How to be an effective diversity and inclusion leader

Tech professional Abed Farhan shares his insights on diversity and inclusion friendly leadership

Abed Farhan, VP Sales & Account Management at software firm, ZoomInfo draws on his 20+ years of leadership experience to share with us his tips on what makes an effective diversity and inclusion leader.

Good diversity and inclusion leaders challenge tokenism

“Diversity”, some people think, pertains mostly to gender and race. Lots of lip service is paid to diversity initiatives, yet where is the follow-through or desire to truly make a difference? 

The privileged tend to be preconditioned to trust their personal view on diversity and inclusion. However, diversity gets more complicated given the fact that the migratory trends are limited to a few homogeneous STEM (science, technology, engineering, math) cities and talent pools. All tend to operate in similar environments, network with the same people and have the same habits which lead to smaller talent pools.

Bias is rampant particularly against women, people of colour, older people, and disabled people. While group thought and culture plays a large part in creating bias, I do think – to a limited extent – that some of the burdens fall on the individual. When you are on the receiving end of bias, your options are limited, and your wit and mettle are always being tested. That is truly exhausting. Below are some key challenges around diversity and inclusion.

  1. Polarisation: Polarisation can and often does lead to indifference and division to avoid confrontation or the prescription of being an obstructionist.
  2. Undervalued achievement or merit: Overachievers and successful people are often under scrutiny. Having a diverse background only adds to the burden. A good friend, an African-American female executive, has shared horror tales of how she is told often that her rise is due to her race and gender, not achievement.
  3. Lack of quantifiable effectiveness: It is difficult enough to show ROI in our daily jobs, let alone diversity. This is likely due to the challenge of measuring a state of mind, philosophy, and long-term strategy – while still dealing with the challenges of what’s right in front of you now where most aren’t willing to see it through.
  4. Competing initiatives: It is human nature to pay attention to what matters most as it pertains to our daily job or the order of the day. For example, hiring millennials could be the initiative of the company and for most, that cures the need for diversity. Leaders should have a more comprehensive approach that will be thought out and deliberate.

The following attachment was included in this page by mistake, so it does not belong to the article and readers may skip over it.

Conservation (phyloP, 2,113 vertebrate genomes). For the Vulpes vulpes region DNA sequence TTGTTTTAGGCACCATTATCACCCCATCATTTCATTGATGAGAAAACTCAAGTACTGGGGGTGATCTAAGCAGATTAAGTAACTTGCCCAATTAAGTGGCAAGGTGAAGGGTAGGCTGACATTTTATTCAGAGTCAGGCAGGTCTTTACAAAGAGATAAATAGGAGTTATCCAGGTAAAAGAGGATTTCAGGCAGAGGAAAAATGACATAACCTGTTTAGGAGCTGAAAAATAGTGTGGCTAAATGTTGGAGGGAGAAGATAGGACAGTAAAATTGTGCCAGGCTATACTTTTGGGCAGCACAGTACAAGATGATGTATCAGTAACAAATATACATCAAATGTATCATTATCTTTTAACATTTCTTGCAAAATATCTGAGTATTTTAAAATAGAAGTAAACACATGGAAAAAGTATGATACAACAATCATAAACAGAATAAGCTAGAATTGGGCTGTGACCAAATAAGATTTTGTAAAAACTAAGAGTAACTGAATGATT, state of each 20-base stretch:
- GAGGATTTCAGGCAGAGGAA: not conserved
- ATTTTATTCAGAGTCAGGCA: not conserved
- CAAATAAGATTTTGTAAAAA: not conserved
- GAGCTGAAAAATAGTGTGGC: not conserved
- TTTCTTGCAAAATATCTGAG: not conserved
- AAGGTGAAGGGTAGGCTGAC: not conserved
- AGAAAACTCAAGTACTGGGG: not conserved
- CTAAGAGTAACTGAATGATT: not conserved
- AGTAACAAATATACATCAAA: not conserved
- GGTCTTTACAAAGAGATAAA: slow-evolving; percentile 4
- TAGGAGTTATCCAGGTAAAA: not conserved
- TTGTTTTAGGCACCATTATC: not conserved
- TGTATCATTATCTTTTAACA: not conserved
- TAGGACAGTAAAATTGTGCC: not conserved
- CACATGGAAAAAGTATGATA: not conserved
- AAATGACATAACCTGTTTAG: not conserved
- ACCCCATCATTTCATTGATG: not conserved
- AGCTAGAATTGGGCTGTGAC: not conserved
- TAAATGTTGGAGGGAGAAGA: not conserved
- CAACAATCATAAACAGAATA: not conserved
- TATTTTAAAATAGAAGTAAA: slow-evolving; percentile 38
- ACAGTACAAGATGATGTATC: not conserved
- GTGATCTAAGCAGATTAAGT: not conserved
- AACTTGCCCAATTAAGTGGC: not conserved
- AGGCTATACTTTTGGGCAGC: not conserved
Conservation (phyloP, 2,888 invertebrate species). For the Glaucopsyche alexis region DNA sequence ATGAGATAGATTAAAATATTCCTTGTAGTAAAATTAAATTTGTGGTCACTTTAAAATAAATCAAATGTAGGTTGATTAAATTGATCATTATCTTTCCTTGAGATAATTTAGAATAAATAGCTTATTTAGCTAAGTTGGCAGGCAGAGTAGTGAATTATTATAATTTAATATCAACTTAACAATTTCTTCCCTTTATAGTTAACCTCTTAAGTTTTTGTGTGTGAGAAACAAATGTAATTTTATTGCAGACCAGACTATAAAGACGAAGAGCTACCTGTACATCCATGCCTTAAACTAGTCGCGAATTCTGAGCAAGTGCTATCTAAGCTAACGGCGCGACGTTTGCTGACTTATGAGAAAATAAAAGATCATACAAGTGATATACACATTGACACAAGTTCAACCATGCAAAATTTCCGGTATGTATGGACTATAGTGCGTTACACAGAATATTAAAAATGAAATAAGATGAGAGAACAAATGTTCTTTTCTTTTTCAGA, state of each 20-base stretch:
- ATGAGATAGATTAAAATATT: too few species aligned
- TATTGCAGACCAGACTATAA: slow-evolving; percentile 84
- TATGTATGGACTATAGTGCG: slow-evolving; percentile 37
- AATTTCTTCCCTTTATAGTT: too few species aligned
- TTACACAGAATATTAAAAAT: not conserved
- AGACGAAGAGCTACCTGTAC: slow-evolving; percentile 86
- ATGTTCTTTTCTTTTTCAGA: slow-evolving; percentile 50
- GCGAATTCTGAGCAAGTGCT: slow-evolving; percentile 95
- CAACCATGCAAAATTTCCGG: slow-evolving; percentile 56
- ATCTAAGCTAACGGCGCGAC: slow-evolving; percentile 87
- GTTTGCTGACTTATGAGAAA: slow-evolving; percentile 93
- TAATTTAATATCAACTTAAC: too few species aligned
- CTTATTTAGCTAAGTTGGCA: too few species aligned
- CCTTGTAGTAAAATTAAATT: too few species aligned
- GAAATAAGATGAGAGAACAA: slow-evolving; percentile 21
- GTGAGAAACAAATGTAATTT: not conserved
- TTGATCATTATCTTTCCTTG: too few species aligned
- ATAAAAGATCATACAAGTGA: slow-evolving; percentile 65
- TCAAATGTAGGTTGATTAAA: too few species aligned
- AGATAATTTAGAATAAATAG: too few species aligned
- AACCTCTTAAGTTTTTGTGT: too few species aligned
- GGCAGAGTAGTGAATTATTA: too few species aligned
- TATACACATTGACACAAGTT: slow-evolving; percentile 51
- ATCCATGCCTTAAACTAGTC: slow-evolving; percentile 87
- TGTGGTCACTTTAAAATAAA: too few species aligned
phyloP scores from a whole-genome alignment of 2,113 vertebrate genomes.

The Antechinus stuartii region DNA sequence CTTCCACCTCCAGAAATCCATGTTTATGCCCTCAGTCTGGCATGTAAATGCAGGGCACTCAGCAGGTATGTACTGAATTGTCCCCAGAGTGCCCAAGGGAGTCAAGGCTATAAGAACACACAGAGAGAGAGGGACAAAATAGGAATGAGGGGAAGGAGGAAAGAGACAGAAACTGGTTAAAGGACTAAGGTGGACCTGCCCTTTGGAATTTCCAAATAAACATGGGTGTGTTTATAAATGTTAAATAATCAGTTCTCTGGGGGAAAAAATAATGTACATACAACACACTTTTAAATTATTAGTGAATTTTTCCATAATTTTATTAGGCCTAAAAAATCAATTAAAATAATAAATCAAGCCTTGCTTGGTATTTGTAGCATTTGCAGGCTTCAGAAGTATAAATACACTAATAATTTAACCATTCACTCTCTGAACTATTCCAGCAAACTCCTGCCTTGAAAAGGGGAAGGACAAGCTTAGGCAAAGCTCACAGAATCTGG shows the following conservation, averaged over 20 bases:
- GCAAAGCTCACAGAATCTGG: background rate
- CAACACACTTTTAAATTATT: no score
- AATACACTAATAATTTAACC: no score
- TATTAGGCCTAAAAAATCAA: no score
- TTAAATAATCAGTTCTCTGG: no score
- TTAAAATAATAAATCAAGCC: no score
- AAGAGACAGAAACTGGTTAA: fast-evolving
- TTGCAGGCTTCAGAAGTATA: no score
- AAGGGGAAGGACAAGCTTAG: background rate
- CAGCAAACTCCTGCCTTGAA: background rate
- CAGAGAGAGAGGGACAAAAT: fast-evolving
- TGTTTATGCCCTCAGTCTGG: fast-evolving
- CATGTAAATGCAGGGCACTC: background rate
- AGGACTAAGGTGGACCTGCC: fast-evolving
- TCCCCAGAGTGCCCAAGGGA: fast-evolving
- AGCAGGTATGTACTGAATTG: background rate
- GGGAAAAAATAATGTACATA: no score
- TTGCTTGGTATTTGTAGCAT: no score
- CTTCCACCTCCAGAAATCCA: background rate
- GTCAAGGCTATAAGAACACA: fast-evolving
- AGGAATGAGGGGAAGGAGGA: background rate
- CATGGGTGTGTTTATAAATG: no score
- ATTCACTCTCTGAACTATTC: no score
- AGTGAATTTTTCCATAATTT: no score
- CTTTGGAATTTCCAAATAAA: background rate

5. Non-conforming: Diversity is to step out of one’s element of comfort, familiarity and understanding, and welcome perspectives from those with different experiences. That is hard enough within your space or environment, faith, race, gender, philosophy, etc. You step out of your space and then it gets really uncomfortable.

How to be an effective diversity and inclusion leader

  1. Hire people you don’t know: If you look at any given exec roster, it will hard to ignore the tribalism. We all tend to hire people we know or who look and act like us, compounding the tribal effect. Diversity is having a healthy balance between your view of the world and another’s and having the courage to welcome examination of your thinking and authority.
  2. Listen: Do things you do not understand with people who are not familiar. Adapt your approaches based on what you learned. Creating an open culture of listening is one of the key pillars of learning and personal development. People will be a reflection of who you are as a leader.
  3. Use the same measuring stick: Apply the same rules and criteria of success to all, regardless of who, where, and why. Fairness in dealings will frame a legacy of trust and collaboration.
  4. Expand the definition of diversity: Diversity extends well beyond the limiting definitions we are taught. It starts with a mental state of curiosity to seek an alternate path of learning. Find your own and build on it.
  5. Rinse and repeat: Live by your deeds and actions, say them again and again. Continue to listen, adjust your approach and start all over. Stay the course and be consistent, and only then will your legacy take form.

Abed Farhan is VP Sales & Account Management at ZoomInfo.

In this article, you learned that:

  • Hiring people that don’t look or act like you will boost team diversity
  • Apply the same rules and criteria to assess all employees to increase equity
  • Creating an open culture of listening for learning and personal development could help foster closer teams

Abed Farhan

Abed is currently SVP Sales & Field Operations at ServiceAide. Abed is an accomplished high-tech executive with 20+ years’ experience incubating new businesses and building world-class sales teams...

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